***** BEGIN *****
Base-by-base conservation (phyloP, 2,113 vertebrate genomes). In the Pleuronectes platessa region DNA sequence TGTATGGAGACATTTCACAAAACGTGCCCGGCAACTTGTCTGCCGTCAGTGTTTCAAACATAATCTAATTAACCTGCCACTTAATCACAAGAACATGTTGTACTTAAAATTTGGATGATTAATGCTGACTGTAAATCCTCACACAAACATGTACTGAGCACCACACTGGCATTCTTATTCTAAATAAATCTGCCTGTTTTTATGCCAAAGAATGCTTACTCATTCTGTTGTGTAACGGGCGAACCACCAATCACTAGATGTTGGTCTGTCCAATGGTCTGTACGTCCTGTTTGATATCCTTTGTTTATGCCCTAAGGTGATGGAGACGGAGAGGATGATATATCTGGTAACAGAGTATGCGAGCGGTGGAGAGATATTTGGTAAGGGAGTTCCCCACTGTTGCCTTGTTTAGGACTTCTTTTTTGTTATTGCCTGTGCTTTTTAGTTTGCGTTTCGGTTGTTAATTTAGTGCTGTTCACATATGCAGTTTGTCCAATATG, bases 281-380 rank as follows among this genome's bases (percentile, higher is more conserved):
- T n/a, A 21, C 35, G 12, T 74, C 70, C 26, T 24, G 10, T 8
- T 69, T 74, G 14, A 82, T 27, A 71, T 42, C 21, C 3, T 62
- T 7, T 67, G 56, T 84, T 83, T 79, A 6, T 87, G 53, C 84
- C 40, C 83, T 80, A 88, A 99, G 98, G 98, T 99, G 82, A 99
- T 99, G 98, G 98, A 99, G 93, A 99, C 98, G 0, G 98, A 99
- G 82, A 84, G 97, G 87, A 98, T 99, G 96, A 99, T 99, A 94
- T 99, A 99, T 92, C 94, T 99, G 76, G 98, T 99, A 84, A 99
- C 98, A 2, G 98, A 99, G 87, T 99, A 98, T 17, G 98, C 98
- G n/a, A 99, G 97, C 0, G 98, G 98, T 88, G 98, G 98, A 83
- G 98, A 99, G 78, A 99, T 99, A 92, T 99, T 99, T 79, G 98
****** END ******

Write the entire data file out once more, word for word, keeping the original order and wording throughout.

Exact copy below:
Base-by-base conservation (phyloP, 2,113 vertebrate genomes). In the Pleuronectes platessa region DNA sequence TGTATGGAGACATTTCACAAAACGTGCCCGGCAACTTGTCTGCCGTCAGTGTTTCAAACATAATCTAATTAACCTGCCACTTAATCACAAGAACATGTTGTACTTAAAATTTGGATGATTAATGCTGACTGTAAATCCTCACACAAACATGTACTGAGCACCACACTGGCATTCTTATTCTAAATAAATCTGCCTGTTTTTATGCCAAAGAATGCTTACTCATTCTGTTGTGTAACGGGCGAACCACCAATCACTAGATGTTGGTCTGTCCAATGGTCTGTACGTCCTGTTTGATATCCTTTGTTTATGCCCTAAGGTGATGGAGACGGAGAGGATGATATATCTGGTAACAGAGTATGCGAGCGGTGGAGAGATATTTGGTAAGGGAGTTCCCCACTGTTGCCTTGTTTAGGACTTCTTTTTTGTTATTGCCTGTGCTTTTTAGTTTGCGTTTCGGTTGTTAATTTAGTGCTGTTCACATATGCAGTTTGTCCAATATG, bases 281-380 rank as follows among this genome's bases (percentile, higher is more conserved):
- T n/a, A 21, C 35, G 12, T 74, C 70, C 26, T 24, G 10, T 8
- T 69, T 74, G 14, A 82, T 27, A 71, T 42, C 21, C 3, T 62
- T 7, T 67, G 56, T 84, T 83, T 79, A 6, T 87, G 53, C 84
- C 40, C 83, T 80, A 88, A 99, G 98, G 98, T 99, G 82, A 99
- T 99, G 98, G 98, A 99, G 93, A 99, C 98, G 0, G 98, A 99
- G 82, A 84, G 97, G 87, A 98, T 99, G 96, A 99, T 99, A 94
- T 99, A 99, T 92, C 94, T 99, G 76, G 98, T 99, A 84, A 99
- C 98, A 2, G 98, A 99, G 87, T 99, A 98, T 17, G 98, C 98
- G n/a, A 99, G 97, C 0, G 98, G 98, T 88, G 98, G 98, A 83
- G 98, A 99, G 78, A 99, T 99, A 92, T 99, T 99, T 79, G 98